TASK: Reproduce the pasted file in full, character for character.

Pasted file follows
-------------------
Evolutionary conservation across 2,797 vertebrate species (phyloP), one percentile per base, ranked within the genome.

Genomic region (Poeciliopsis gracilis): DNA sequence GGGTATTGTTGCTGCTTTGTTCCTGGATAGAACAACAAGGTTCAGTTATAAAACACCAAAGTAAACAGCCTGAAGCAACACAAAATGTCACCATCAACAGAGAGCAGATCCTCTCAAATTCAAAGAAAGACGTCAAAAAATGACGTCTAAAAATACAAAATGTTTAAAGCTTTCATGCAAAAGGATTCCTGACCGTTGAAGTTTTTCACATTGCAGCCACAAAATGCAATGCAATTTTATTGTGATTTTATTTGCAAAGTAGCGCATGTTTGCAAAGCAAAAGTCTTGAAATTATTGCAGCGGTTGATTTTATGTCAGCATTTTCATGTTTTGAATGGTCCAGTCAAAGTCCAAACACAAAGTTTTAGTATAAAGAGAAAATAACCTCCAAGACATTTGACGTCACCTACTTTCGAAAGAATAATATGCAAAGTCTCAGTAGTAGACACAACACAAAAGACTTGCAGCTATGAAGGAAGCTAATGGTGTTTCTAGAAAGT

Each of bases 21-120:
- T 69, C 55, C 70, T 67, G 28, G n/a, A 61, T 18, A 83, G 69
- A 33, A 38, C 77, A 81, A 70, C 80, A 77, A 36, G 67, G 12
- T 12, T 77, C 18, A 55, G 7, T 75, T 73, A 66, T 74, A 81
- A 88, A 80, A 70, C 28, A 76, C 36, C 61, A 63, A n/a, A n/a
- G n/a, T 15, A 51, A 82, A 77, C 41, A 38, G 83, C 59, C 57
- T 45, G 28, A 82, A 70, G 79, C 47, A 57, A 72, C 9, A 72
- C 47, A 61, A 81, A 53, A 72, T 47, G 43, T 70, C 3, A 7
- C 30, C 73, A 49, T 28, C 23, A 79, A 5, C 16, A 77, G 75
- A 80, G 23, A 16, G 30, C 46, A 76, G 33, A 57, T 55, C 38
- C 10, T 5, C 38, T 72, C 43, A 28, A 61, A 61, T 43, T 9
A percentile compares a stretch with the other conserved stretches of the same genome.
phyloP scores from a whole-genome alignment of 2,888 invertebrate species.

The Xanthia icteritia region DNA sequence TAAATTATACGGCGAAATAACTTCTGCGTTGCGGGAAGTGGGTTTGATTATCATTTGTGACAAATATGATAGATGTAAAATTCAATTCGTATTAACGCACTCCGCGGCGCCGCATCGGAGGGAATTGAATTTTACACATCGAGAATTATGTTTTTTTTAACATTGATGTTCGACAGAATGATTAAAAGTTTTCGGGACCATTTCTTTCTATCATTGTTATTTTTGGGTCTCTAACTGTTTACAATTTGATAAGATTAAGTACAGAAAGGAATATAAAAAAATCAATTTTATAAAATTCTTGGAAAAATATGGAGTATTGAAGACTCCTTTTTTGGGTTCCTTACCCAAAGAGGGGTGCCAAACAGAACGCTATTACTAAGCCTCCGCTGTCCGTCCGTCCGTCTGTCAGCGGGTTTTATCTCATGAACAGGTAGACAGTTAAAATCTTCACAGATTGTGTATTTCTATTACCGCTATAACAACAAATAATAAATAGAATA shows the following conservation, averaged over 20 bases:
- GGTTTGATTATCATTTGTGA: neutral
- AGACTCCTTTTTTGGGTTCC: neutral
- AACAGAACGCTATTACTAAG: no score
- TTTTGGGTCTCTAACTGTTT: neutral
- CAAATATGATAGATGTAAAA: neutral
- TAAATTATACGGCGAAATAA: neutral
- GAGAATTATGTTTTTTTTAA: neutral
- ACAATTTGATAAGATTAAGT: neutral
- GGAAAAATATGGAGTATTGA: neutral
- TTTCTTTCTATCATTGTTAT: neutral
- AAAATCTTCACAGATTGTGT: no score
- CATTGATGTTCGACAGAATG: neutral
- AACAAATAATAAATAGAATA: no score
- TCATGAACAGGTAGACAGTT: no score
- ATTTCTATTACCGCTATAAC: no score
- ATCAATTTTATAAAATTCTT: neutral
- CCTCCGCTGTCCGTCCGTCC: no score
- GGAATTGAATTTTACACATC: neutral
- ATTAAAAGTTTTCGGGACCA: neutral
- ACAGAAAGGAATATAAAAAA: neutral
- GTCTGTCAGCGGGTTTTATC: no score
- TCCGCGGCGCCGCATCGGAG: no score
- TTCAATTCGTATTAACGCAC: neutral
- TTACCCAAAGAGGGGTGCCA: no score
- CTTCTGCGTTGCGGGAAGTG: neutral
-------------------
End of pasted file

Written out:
Evolutionary conservation across 2,797 vertebrate species (phyloP), one percentile per base, ranked within the genome.

Genomic region (Poeciliopsis gracilis): DNA sequence GGGTATTGTTGCTGCTTTGTTCCTGGATAGAACAACAAGGTTCAGTTATAAAACACCAAAGTAAACAGCCTGAAGCAACACAAAATGTCACCATCAACAGAGAGCAGATCCTCTCAAATTCAAAGAAAGACGTCAAAAAATGACGTCTAAAAATACAAAATGTTTAAAGCTTTCATGCAAAAGGATTCCTGACCGTTGAAGTTTTTCACATTGCAGCCACAAAATGCAATGCAATTTTATTGTGATTTTATTTGCAAAGTAGCGCATGTTTGCAAAGCAAAAGTCTTGAAATTATTGCAGCGGTTGATTTTATGTCAGCATTTTCATGTTTTGAATGGTCCAGTCAAAGTCCAAACACAAAGTTTTAGTATAAAGAGAAAATAACCTCCAAGACATTTGACGTCACCTACTTTCGAAAGAATAATATGCAAAGTCTCAGTAGTAGACACAACACAAAAGACTTGCAGCTATGAAGGAAGCTAATGGTGTTTCTAGAAAGT

Each of bases 21-120:
- T 69, C 55, C 70, T 67, G 28, G n/a, A 61, T 18, A 83, G 69
- A 33, A 38, C 77, A 81, A 70, C 80, A 77, A 36, G 67, G 12
- T 12, T 77, C 18, A 55, G 7, T 75, T 73, A 66, T 74, A 81
- A 88, A 80, A 70, C 28, A 76, C 36, C 61, A 63, A n/a, A n/a
- G n/a, T 15, A 51, A 82, A 77, C 41, A 38, G 83, C 59, C 57
- T 45, G 28, A 82, A 70, G 79, C 47, A 57, A 72, C 9, A 72
- C 47, A 61, A 81, A 53, A 72, T 47, G 43, T 70, C 3, A 7
- C 30, C 73, A 49, T 28, C 23, A 79, A 5, C 16, A 77, G 75
- A 80, G 23, A 16, G 30, C 46, A 76, G 33, A 57, T 55, C 38
- C 10, T 5, C 38, T 72, C 43, A 28, A 61, A 61, T 43, T 9
A percentile compares a stretch with the other conserved stretches of the same genome.
phyloP scores from a whole-genome alignment of 2,888 invertebrate species.

The Xanthia icteritia region DNA sequence TAAATTATACGGCGAAATAACTTCTGCGTTGCGGGAAGTGGGTTTGATTATCATTTGTGACAAATATGATAGATGTAAAATTCAATTCGTATTAACGCACTCCGCGGCGCCGCATCGGAGGGAATTGAATTTTACACATCGAGAATTATGTTTTTTTTAACATTGATGTTCGACAGAATGATTAAAAGTTTTCGGGACCATTTCTTTCTATCATTGTTATTTTTGGGTCTCTAACTGTTTACAATTTGATAAGATTAAGTACAGAAAGGAATATAAAAAAATCAATTTTATAAAATTCTTGGAAAAATATGGAGTATTGAAGACTCCTTTTTTGGGTTCCTTACCCAAAGAGGGGTGCCAAACAGAACGCTATTACTAAGCCTCCGCTGTCCGTCCGTCCGTCTGTCAGCGGGTTTTATCTCATGAACAGGTAGACAGTTAAAATCTTCACAGATTGTGTATTTCTATTACCGCTATAACAACAAATAATAAATAGAATA shows the following conservation, averaged over 20 bases:
- GGTTTGATTATCATTTGTGA: neutral
- AGACTCCTTTTTTGGGTTCC: neutral
- AACAGAACGCTATTACTAAG: no score
- TTTTGGGTCTCTAACTGTTT: neutral
- CAAATATGATAGATGTAAAA: neutral
- TAAATTATACGGCGAAATAA: neutral
- GAGAATTATGTTTTTTTTAA: neutral
- ACAATTTGATAAGATTAAGT: neutral
- GGAAAAATATGGAGTATTGA: neutral
- TTTCTTTCTATCATTGTTAT: neutral
- AAAATCTTCACAGATTGTGT: no score
- CATTGATGTTCGACAGAATG: neutral
- AACAAATAATAAATAGAATA: no score
- TCATGAACAGGTAGACAGTT: no score
- ATTTCTATTACCGCTATAAC: no score
- ATCAATTTTATAAAATTCTT: neutral
- CCTCCGCTGTCCGTCCGTCC: no score
- GGAATTGAATTTTACACATC: neutral
- ATTAAAAGTTTTCGGGACCA: neutral
- ACAGAAAGGAATATAAAAAA: neutral
- GTCTGTCAGCGGGTTTTATC: no score
- TCCGCGGCGCCGCATCGGAG: no score
- TTCAATTCGTATTAACGCAC: neutral
- TTACCCAAAGAGGGGTGCCA: no score
- CTTCTGCGTTGCGGGAAGTG: neutral